Circle time isn’t just for kindergarten anymore.
My students start out each day in a large circle getting to know one another through discussions and activities. Does it take away from my ELA and Math instruction? Yes. Is it worth it? Absolutely.
I attended a conference last February and decided last minute to go to a final session on the concept of class meetings. I thought it would be an interesting session, but I didn’t expect to change my entire morning routine from a mere thirty minute session… which is just what I did on the train ride home for the following day.
As I see it, morning meetings are a must for any grade level. My fourth graders beg for morning meetings and hate when they get cut short. There are many benefits I see on a daily basis during our class meetings.
- Creating a Safe Space: No matter where my students come from or how they start their morning, morning meeting is a constant. It is a space where they are able to talk about who they are and how they feel openly with any peer. We also start each meeting by addressing their current thoughts and feelings, which I will dive into soon.
- Focusing on Social Emotional Learning Standards: These standards may seem difficult to justify focusing on, but they transfer to the rest of the day beautifully. Students work better in groups, seem generally happier, and have a stronger motivation and work ethic. I know as an elementary teacher that these years are crucial for a student’s development in so many ways and we need to make time to do this. Tired of combating girl drama, petty arguments, and poor teamwork? Try a meeting.
- Learning about my Students: This is the time of day where I get to learn so much more about my students than their abilities in reading or math. I learn about their home lives. I learn about their favorite soft drinks. I learn what their dream bedrooms look like. When I get a clearer picture of who my students are as people and not just learners, I am able to form a better connection to them and also plan ways to keep their attention.
- Building Community: It’s easy for students to get wrapped up in only speaking to their friends in class, but morning meetings encourage them to speak to others and also cooperate with them. It helps set the tone for both the rest of the day and the classroom in general. Ever since I started morning meetings, I have noticed the respect my students have for one another and their empathy skills are much higher than before.
So, how do I run morning meeting?
I use the responsive classroom model of morning meeting, which means every meeting has four main components–greeting, sharing, activity, and message. I also use this handy sheet to keep track of my simple meeting plans for the week.
Greeting: Every morning meeting starts with my students sitting in a circle. I encourage them to “not sit by their best friends,” which is fourth grade language for “sit by someone you don’t know deeply.” I also bring a ball to the circle. These are my favorite kind because if a student doesn’t throw it correctly, it sticks to the floor instead of bouncing everywhere! #teachertip The ball helps give a visual reminder to actively listen to whoever is holding it.
The purpose of the greeting is to individually greet every student. There’s just something about hearing your own name that makes you feel valued. I like to throw to the student directly across from me to start, then they throw it to the student beside me, and so on (zig-zag pattern is what we call it.) This eliminates students playing favorites while tossing or trying to remember who’s had it.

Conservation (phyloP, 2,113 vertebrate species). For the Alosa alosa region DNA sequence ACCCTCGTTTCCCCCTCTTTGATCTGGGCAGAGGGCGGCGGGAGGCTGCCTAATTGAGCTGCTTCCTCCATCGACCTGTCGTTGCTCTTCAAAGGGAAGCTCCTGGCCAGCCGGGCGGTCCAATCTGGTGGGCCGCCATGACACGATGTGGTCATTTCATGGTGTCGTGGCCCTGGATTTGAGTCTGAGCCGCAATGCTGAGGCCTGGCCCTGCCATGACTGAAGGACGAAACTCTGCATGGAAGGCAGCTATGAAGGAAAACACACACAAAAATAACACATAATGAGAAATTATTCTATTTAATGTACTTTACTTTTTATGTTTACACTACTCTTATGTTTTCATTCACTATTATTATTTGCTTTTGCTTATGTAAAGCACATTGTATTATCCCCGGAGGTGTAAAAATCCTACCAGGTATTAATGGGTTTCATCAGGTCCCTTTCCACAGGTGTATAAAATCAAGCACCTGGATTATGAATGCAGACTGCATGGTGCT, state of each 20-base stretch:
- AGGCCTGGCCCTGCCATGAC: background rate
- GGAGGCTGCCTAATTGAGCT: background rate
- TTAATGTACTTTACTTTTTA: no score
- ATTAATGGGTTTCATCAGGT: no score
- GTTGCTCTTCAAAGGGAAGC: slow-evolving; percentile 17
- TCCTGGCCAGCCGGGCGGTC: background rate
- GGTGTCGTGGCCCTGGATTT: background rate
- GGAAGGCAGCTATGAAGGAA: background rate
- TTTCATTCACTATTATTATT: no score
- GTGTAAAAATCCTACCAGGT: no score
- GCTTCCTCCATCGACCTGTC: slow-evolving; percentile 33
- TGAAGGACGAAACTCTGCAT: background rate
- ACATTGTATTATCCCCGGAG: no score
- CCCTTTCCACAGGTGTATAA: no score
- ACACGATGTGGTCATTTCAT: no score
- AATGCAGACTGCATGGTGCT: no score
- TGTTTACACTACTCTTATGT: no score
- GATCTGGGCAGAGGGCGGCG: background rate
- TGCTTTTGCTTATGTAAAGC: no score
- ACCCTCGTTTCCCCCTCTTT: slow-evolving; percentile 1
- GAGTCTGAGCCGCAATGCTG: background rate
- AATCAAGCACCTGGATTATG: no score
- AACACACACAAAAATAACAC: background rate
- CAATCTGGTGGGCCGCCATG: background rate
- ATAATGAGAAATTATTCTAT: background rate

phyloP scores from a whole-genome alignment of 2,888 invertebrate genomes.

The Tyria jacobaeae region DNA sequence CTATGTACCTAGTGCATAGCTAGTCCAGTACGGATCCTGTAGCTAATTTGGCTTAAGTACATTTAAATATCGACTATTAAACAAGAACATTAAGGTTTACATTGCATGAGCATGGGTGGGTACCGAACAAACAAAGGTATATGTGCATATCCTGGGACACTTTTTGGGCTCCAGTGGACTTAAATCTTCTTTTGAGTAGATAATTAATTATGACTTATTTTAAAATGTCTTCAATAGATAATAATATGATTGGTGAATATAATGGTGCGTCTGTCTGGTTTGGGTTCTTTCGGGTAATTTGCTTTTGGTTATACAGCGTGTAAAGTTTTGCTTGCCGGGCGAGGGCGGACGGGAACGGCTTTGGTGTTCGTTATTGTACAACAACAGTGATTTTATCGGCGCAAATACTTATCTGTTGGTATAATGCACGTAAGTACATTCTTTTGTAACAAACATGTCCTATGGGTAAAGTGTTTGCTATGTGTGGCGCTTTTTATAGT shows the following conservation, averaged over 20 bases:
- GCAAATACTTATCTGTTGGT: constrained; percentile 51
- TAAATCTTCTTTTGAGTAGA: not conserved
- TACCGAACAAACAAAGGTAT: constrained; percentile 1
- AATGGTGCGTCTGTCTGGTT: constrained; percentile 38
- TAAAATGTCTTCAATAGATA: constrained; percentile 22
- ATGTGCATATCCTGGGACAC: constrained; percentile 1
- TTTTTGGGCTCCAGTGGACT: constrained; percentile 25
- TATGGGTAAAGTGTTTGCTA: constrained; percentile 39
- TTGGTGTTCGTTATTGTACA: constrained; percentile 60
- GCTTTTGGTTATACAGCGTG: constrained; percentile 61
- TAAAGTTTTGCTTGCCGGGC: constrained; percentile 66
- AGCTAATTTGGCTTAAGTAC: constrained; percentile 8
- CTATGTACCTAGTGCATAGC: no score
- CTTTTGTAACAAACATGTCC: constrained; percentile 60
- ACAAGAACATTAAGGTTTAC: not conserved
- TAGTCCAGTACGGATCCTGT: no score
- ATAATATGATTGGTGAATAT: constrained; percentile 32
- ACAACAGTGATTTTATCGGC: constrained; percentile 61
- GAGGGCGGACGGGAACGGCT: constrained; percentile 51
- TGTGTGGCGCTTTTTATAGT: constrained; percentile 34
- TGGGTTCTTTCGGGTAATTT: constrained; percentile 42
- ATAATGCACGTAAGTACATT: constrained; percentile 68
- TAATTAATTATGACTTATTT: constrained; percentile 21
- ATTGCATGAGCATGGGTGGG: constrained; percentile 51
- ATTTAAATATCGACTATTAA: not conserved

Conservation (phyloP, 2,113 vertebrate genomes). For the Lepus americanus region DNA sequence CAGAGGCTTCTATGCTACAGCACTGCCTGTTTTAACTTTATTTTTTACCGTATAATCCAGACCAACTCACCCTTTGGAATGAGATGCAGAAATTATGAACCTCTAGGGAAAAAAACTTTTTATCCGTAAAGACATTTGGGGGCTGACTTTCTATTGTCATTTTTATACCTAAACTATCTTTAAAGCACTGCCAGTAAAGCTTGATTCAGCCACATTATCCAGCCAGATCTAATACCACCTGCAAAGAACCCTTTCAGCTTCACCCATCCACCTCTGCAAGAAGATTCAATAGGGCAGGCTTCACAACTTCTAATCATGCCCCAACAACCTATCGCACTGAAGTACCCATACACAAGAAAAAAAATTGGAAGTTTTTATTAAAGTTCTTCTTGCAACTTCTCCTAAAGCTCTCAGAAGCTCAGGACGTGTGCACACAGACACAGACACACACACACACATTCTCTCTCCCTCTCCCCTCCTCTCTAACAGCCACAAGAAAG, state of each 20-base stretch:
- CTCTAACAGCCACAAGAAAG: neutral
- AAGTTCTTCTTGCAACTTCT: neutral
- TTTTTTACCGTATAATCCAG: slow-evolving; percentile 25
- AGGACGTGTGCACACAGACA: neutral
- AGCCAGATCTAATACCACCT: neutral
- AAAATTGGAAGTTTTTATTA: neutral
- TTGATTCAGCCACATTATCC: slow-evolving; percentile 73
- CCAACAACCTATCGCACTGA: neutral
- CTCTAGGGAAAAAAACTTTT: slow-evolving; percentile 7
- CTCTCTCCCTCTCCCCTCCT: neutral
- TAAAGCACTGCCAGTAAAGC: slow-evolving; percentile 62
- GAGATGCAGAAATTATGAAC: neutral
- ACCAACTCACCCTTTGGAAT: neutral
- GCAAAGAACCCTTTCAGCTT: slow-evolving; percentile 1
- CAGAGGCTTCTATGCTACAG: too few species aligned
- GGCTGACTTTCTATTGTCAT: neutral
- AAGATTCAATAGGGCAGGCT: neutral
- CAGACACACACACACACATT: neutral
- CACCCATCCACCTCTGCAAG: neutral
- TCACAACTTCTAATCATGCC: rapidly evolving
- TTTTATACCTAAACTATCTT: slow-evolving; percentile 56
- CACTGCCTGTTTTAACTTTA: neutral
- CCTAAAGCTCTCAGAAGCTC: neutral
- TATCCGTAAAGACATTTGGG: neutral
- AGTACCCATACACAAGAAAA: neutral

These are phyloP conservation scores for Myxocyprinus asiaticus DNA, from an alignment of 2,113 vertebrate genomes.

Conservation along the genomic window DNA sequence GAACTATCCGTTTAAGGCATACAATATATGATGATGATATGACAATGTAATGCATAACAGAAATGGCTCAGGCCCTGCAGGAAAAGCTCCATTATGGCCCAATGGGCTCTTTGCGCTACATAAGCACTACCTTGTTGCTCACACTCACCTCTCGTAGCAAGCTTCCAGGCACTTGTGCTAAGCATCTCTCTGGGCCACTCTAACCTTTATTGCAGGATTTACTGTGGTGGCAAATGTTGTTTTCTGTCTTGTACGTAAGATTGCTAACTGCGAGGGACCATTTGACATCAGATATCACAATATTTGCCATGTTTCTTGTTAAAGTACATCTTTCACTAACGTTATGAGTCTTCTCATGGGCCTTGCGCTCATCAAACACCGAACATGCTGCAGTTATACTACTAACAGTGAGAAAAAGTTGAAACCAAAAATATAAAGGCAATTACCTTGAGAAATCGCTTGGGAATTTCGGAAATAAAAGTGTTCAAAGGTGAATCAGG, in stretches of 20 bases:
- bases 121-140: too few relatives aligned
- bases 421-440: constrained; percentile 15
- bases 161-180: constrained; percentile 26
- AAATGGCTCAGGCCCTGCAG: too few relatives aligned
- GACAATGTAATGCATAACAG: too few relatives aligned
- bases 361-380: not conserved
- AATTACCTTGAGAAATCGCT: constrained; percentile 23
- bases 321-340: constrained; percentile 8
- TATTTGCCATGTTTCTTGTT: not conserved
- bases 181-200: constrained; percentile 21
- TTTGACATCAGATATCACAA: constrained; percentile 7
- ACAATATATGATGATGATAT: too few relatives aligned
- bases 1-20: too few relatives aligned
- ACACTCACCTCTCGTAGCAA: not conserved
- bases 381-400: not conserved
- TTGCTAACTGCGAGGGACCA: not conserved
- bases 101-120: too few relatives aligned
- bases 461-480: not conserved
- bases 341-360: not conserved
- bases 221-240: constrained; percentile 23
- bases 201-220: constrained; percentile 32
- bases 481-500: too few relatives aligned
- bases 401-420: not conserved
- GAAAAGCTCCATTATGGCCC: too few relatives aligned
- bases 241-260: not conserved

There are many ways to greet students and a quick Google of “morning meeting greetings” will give you a ton! My principal has our school “visit” another country each week on the announcements, so I have my students say good morning in that language.
Sharing: I put students into partners randomly based on who they are sitting by (they know to sit by a variety of people or else I’ll move them.) The first question I always tell them to talk about first with their partner is “How are you feeling today?” Students come from so many walks of life, and this acts as a “check-in” to see how their morning was and how they feel about the day. I listen into the conversations so I know what to watch for and, if I need to, have one-on-one conversations to nip those negative feelings and mindsets in the bud as early as possible. Some people I know like to use the Zones of Proximal Development and have their students identify a “zone” they are in.
If it’s a Friday, I have them talk about what they would like to do that weekend. If it’s a Monday, they talk about what they did over the weekend. Their favorite part is I always whip out my “fun question of the day.” I love asking students both quirky and insightful questions to discuss with one another. Here is the pack of questions I usually choose from.
Here’s the catch of sharing–they will be telling the class what their partner answered to the fun question. This ensures students are practice active listening skills. I started out the year by having students volunteer to share and clear it with their partner, but my class really loves to share, so we just go in a circle.
Activity: The activity is just that–a fun activity that the students do together! The goal of the activity portion of morning meeting is to have students cooperate with one another and build that community within your classroom. My personal favorite are activities that allow students to get to know one another better, but they don’t have to be. My students’ favorite just may be the classic Ships and Sailors!
Here are just some of my favorite morning meeting games:
- Similarities Race: Students find a random partner. Students want to be the first pair to sit down. Students may sit down after they figure out four specific things they have in common. For example, I may tell them to find four television shows they both enjoy or four games they like to play at recess. Then, I have students find a new partner and we do a few more.